05 September 2014

Comfort Food for Plague Years

The universe has a reputation as a cruel and heartless place. Well deserved by most reasonable measures, measures highlighted by the cascade of disturbing news that washes over our daily lives. There is no escaping it, it seems. Horrifying words, images, and sounds burst forth from the screens of whatever electronic device is the weapon of choice in front of our scratched and bleeding senses.

Plague. War. Civil unrest. Even the perhaps lesser evil of data theft, private lives smeared across the ether in a toxic blur of titillation. Everything becomes pornography now, because the trend is think that having an impulse to consume grants the right to consume whatever it is the appetite wants. All because the access is supposedly granted because the victims deserved it and should not have put it "out there" in public.

The fundamental flaw with that line of consumption is that the victims (that is the correct word) do not choose to become violently ill, get murdered by rockets, or be shot for the sake of public display. No one expects their private stuff to get stolen (and data classifies as 'stuff') when they have taken reasonable precautions to keep the stuff from those who do not have permission to possess it.

No one blames the depositors for a bank heist that cleans out the safe deposit boxes. No one blames a kid who gets shredded by shrapnel because he was in the wrong place. No one with any common decency, that is.

All of this has weighed heavily on my mind in recent weeks. From the shooting of Michael Brown to the Russian tanks in Ukraine to the nasty virus eating up West Africa, the plague of bad news has been inescapable. Partly my fault, I know, because I listen to a lot of news while driving in my car.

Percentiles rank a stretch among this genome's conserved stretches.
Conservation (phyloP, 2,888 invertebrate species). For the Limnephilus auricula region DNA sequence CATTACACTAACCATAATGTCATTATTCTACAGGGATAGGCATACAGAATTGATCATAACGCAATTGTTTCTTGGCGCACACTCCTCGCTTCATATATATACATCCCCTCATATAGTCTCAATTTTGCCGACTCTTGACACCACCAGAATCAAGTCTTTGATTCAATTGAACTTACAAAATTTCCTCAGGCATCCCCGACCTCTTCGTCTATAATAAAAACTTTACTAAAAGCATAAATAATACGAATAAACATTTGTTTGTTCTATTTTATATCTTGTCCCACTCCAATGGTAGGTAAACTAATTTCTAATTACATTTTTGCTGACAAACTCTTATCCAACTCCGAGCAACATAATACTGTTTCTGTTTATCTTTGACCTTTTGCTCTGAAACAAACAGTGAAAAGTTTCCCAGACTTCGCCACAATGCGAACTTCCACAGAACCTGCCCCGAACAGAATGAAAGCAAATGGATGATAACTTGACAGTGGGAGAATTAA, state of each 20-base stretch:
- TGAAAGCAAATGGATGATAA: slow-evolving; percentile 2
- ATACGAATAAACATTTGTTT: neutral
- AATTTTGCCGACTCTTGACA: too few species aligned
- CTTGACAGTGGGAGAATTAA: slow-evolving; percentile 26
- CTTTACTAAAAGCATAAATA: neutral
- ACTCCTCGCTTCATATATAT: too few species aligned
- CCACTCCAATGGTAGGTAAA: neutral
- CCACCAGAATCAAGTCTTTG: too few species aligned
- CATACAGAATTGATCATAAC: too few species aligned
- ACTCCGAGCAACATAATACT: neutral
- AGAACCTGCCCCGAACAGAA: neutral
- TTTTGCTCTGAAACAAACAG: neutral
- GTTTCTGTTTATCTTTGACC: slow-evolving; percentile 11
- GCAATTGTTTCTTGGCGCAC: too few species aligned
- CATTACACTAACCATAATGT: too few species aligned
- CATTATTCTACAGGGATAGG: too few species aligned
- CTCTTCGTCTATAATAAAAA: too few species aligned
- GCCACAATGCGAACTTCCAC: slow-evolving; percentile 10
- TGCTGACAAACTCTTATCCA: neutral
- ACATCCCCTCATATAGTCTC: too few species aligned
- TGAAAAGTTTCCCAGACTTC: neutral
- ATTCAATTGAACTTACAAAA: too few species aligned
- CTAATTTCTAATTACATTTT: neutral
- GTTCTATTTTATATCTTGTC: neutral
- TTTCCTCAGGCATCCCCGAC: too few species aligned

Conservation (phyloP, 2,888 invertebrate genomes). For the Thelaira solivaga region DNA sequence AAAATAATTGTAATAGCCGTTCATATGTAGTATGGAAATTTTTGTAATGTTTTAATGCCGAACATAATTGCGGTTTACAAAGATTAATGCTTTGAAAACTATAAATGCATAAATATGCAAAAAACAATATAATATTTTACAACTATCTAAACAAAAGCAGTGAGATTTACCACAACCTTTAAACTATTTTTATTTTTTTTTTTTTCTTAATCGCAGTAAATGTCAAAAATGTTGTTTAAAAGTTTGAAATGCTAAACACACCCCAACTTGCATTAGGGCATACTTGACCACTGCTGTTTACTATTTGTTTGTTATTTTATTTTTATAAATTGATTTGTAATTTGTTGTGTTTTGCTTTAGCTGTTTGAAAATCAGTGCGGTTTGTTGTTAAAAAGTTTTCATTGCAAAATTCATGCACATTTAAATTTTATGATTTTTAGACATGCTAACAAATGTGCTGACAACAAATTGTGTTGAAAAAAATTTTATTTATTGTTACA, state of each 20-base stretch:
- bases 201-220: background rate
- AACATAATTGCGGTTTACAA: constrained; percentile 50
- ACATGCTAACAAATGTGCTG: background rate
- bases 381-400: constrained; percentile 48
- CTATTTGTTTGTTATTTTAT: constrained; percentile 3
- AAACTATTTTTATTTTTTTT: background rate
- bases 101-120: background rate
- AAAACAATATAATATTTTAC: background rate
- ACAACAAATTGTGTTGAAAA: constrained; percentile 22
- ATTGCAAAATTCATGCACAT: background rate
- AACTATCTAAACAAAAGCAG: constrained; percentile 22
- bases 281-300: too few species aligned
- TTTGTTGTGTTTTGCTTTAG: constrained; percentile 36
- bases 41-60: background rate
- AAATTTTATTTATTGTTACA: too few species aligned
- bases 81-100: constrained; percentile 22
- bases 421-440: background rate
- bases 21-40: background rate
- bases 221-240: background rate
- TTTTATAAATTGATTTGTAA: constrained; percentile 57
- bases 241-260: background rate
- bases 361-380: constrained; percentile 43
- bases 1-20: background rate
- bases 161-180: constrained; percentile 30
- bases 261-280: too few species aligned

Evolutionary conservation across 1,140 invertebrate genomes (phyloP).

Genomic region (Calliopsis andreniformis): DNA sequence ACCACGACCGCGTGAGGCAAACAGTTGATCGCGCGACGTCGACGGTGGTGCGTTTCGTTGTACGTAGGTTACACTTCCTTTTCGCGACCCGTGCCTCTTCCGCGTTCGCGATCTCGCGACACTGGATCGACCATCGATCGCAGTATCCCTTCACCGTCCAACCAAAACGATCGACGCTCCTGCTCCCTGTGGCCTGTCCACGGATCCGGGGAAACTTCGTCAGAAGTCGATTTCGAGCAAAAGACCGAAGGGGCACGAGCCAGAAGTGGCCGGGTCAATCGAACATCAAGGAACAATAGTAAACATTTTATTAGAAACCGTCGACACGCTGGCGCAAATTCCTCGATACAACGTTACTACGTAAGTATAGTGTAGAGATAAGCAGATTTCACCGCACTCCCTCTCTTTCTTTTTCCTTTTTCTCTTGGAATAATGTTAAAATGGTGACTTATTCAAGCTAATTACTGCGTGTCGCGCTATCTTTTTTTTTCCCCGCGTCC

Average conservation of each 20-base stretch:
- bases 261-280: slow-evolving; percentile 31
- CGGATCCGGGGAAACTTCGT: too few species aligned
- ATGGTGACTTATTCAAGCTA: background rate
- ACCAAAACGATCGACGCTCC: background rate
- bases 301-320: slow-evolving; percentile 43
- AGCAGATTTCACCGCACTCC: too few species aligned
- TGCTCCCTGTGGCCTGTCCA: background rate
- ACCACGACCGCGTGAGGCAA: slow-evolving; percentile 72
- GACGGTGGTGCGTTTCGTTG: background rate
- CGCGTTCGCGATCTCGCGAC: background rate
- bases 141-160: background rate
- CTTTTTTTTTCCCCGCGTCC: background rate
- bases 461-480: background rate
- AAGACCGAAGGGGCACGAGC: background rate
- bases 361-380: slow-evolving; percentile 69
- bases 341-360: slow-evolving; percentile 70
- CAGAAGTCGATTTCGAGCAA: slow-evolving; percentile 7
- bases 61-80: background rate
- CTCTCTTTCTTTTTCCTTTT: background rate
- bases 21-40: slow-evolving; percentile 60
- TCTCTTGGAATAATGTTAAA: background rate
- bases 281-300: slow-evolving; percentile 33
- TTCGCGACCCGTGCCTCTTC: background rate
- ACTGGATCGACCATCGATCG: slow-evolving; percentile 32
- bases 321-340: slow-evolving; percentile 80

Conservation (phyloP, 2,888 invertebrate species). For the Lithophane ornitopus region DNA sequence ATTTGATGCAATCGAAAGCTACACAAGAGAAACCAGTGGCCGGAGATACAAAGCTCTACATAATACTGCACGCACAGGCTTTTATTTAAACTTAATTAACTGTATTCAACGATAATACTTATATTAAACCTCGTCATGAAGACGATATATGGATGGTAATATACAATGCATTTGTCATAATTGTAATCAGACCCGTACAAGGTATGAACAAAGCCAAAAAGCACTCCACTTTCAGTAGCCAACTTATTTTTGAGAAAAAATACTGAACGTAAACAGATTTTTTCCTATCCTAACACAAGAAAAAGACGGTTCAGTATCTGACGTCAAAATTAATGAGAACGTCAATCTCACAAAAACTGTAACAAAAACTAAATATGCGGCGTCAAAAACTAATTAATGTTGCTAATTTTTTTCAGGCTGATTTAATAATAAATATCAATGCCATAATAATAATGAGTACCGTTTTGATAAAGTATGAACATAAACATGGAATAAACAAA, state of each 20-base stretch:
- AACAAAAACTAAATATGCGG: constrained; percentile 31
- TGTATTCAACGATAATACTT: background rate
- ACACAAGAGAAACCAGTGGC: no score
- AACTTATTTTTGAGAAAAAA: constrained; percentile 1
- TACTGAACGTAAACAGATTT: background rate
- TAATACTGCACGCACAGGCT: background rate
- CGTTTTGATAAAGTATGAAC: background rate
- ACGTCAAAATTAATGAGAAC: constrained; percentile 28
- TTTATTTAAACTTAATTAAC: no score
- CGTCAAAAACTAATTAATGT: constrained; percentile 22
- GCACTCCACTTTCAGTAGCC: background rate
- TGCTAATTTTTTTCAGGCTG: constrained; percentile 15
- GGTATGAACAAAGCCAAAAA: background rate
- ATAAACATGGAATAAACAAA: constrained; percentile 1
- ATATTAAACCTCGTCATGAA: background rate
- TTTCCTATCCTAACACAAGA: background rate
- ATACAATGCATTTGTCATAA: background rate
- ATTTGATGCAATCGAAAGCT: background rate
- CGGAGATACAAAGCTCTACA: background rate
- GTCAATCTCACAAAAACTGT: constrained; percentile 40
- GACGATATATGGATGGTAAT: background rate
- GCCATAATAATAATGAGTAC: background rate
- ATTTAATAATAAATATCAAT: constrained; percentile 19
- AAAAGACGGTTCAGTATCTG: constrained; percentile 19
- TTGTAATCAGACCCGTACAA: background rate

But partly, it is due to the sheer volume of nastiness going on in the world. The funk thickened today, gelling around my psyche like smothering epoxy. Escape was necessary. The path was an unlikely one, paved as it was with two cans of tuna fish and a bag of egg noodles. Somewhere out on the road today, I did not see a Deadhead sticker on a Cadillac, but my back brain conspired with my belly to convince me I wanted tuna noodle casserole for dinner. It was a stroke of culinary genius.

I had not eaten homemade tuna noodle casserole in decades. The genesis of the idea burbled up in that little kitchen I fancy takes up some space in my brain. In there a slightly frazzled chef hunched over a butcher block table, scribbling ideas in a tattered ledger about what appeasements will be made to the maw that growls under his stained jacket. Today it was the memory of some oddments in the pantry that inspired this jaunt back to food from my youth, food that I had given no consideration except mild scorn and bemusement on the rare occasion when its name would arise in conversation.

Yet today it made perfect sense. I had the tuna and the noodles. A quick trip to the grocery store for milk, celery, peas, and mushrooms took care of the rest. Done with my work for the day, I stood and the kitchen and commenced meditation. Make no mistake, that is what this dish was all about. Cooking, centering, breathing. So simple, so clear, and so far away from the misery outside the walls that I ceased thinking about bad news.

It is important to note that this was mostly from scratch. I had no desire to shortcut the process by getting a box of pre-made "helper", or a tub of something from the local grocery. I wanted to build this thing, tweaking it to meet my needs and wants. Any grace to be gained would have been lost if all I did was rip open the box, pour it in a pan and set it in the oven. There would have been nothing learned. My mind would not have settled. My breathing would not have slowed. I made it the way it asked of me, and it was completely satisfying. This is all I ask of comfort food in the plague years.


  1. Comfort food...it always seems to come from what we knew as children. In a way, it is like "hug" from mommy, a reverting to our childhood when we felt safe, protected and loved.

  2. Tuna casserole. Now there's a memory: my two sisters, baby brother chowing down. Me? "Eewww. I hate tuna casserole, Mom!"
    Maybe yours--contemplative, inventive, decades later--would have changed my opinion... ;D

    1. Heehee. I used to hate tuna casserole…but that is because I did not understand that my mom made it as an act of love.

  3. Not even love could make me eat my mother's tuna casserole...;D


"Let your laws come undone
Don't suffer your crimes
Let the love in your heart take control..."

-'The Hair Song', by Black Mountain

Tell me what is in your heart...